ADS Securities, founded in 2011, has become the center for foreign exchange trading for the wider region, Ghanem says. “We have moved from zero volume to trading up to $16 billion a day, with offices in London, Hong Kong and Abu Dhabi,” he says. “We have invested heavily in technology, developing our own platform and systems, which are available in Arabic, and providing new solutions for the region.”

The firm’s OREX Mobile app is the first to offer multi-asset full trading functionality in Arabic. “There has always been a lot of trading in the region, but this was historically focused on commodities and real estate,” Ghanem says. “The financial crisis of ’08 led to investors’ moving into foreign exchange and other products. As traders have become more experienced, they have moved more into derivative products to hedge their currency exposure.”

Ghanem says each of ADS Securities’ business areas has a different focus and flow of funds. The global markets and investment banking business is expanding to the East. “We now have a team based in Hong Kong, and we expect to see work from the Asia-Pacific region grow quickly,” Ghanem says. “For our brokerage business, we already have technology established in London, New York and Tokyo, and our flows tend to be global. Our wealth and asset management team is still focused on Europe, as the UAE is quickly becoming their offshore investment center of choice.”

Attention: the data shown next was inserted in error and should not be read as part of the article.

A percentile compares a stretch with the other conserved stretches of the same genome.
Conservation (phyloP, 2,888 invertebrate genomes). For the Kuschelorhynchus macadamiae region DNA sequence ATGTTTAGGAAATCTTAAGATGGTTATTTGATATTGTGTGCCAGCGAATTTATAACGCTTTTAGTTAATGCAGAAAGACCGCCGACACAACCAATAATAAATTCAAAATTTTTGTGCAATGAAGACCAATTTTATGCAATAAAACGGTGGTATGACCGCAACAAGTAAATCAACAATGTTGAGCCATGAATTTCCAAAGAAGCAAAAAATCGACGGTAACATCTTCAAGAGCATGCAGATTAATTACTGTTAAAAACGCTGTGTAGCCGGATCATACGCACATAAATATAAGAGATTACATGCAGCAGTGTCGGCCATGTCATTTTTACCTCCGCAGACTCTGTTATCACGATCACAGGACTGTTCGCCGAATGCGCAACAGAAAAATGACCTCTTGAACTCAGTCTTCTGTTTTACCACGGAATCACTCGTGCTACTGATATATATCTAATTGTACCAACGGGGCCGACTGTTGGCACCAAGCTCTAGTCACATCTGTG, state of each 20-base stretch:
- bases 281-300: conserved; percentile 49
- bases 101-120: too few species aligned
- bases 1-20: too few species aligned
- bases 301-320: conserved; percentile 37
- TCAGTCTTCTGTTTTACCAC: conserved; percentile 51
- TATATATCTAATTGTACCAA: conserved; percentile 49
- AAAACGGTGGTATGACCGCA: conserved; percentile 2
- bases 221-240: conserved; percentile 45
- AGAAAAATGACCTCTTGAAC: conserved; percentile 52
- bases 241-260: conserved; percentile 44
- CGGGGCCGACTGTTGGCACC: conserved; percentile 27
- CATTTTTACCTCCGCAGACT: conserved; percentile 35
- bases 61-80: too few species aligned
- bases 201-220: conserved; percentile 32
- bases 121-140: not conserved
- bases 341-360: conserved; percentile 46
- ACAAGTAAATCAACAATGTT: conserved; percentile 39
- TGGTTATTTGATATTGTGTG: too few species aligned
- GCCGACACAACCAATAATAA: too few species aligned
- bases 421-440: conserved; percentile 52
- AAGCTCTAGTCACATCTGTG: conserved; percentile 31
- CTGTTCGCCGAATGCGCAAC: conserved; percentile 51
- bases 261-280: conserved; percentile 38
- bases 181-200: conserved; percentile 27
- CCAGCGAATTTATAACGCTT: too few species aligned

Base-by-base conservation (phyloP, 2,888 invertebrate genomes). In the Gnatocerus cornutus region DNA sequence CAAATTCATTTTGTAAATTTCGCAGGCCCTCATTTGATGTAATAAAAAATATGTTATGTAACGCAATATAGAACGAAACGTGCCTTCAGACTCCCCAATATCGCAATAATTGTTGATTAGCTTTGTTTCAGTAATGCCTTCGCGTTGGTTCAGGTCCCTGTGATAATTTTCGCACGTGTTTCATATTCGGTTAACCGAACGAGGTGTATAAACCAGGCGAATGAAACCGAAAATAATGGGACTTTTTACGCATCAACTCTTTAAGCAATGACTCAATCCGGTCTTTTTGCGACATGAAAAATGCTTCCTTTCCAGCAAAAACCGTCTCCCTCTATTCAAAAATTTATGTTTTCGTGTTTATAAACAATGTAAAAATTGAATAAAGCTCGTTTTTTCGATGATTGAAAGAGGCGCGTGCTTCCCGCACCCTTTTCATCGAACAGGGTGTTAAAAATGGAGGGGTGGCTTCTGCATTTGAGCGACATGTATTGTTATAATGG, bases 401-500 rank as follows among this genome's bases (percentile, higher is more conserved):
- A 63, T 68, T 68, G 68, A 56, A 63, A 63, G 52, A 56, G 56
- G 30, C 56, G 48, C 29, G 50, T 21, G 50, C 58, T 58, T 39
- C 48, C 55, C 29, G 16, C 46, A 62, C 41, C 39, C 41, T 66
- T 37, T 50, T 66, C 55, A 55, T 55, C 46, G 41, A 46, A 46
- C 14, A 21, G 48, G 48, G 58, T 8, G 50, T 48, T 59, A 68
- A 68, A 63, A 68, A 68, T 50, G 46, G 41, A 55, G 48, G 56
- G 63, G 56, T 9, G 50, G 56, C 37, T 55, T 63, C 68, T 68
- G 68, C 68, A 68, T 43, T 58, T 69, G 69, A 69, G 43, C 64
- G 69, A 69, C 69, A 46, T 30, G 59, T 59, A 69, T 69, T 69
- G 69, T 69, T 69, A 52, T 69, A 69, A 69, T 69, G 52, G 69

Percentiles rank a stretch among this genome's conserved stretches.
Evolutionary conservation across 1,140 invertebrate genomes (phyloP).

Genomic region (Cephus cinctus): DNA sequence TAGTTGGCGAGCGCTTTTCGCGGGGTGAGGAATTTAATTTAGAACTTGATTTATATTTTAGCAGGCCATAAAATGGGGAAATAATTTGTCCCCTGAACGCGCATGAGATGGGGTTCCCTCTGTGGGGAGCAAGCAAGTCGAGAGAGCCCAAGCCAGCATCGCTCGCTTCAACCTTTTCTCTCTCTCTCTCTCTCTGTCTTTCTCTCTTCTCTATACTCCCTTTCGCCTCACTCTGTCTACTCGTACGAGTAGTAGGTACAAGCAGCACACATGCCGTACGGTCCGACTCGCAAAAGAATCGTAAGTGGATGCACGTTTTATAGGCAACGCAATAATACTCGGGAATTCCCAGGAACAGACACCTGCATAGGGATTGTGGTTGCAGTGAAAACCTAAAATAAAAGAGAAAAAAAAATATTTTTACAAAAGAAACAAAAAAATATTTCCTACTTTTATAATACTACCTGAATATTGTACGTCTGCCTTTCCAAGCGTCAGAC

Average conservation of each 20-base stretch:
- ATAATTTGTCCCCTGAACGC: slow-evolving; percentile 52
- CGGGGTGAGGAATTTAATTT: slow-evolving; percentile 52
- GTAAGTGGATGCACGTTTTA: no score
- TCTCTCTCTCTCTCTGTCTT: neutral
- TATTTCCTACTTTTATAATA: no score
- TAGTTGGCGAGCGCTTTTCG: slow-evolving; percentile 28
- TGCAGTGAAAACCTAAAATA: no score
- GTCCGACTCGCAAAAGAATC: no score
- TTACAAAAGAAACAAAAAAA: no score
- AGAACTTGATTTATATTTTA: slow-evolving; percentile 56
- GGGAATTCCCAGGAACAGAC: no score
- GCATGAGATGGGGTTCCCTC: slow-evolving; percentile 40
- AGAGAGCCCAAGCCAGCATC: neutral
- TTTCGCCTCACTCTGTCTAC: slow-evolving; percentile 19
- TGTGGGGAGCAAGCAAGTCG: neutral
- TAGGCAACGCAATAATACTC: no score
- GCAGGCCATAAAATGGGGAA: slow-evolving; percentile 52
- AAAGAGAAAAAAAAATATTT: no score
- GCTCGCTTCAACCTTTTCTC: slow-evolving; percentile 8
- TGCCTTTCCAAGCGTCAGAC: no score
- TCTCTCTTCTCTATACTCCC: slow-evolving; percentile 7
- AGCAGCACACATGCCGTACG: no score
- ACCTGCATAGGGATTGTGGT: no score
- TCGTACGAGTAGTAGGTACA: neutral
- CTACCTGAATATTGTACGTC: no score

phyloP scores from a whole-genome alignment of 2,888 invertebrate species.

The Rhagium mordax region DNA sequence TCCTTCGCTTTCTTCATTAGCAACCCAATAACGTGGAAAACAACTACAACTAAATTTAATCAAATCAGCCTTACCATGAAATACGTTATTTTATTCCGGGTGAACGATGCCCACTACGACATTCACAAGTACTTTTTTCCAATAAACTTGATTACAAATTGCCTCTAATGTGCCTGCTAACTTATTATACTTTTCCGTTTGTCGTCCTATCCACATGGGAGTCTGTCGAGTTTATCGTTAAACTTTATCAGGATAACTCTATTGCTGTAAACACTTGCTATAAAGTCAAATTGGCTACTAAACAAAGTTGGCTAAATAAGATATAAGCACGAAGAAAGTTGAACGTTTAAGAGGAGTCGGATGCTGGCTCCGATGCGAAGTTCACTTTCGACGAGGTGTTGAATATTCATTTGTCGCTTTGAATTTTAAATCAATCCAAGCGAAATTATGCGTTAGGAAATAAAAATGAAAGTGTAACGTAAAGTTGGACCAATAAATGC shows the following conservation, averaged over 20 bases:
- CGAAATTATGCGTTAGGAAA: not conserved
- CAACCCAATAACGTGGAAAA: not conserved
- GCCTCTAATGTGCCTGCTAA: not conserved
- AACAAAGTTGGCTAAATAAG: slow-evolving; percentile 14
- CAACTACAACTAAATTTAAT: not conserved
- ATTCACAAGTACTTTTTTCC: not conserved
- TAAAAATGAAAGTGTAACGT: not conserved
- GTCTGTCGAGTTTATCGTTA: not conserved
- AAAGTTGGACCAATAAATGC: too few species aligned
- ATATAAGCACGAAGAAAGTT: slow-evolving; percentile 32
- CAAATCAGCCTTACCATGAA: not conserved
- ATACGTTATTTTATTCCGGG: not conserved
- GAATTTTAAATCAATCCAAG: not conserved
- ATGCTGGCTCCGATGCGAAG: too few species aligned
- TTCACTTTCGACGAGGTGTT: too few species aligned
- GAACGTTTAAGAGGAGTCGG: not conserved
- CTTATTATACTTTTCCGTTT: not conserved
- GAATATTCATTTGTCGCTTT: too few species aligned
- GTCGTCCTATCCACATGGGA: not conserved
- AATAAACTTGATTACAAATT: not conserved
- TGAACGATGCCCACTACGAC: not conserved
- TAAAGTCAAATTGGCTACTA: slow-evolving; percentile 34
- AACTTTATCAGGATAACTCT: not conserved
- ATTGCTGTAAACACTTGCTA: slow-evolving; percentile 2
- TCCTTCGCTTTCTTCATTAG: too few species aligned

Meanwhile, Abu Dhabi’s financial free zone, Abu Dhabi Global Market, located in a cluster of high-rises on Al Maryah Island, opened last October and is taking applications from potential member firms. It is expected to focus on private banking and asset management before broadening to other financial services.

Saadiyat Island, in another part of the city, will be a cultural center, with a branch of the Louvre Museum scheduled to open there at the end of this year. Construction could begin soon on the long-delayed Guggenheim Abu Dhabi. As the tourism market expands in line with the fast growth of Etihad Airways, Abu Dhabi is using build, operate and transfer (BOT) project financing to further develop the sector. Al Barakah International Investments recently announced the first such project, Al Qana, a $230 million marina club with residential apartments, stores and a cinema. It will have Abu Dhabi’s first aquarium, bigger than the one in Dubai Mall.

Meanwhile, the UAE is birthing entrepreneurs, according to a study by LinkedIn. The number of LinkedIn members in the UAE who identify themselves as entrepreneurs nearly doubled last year. Much of the increase was in business services.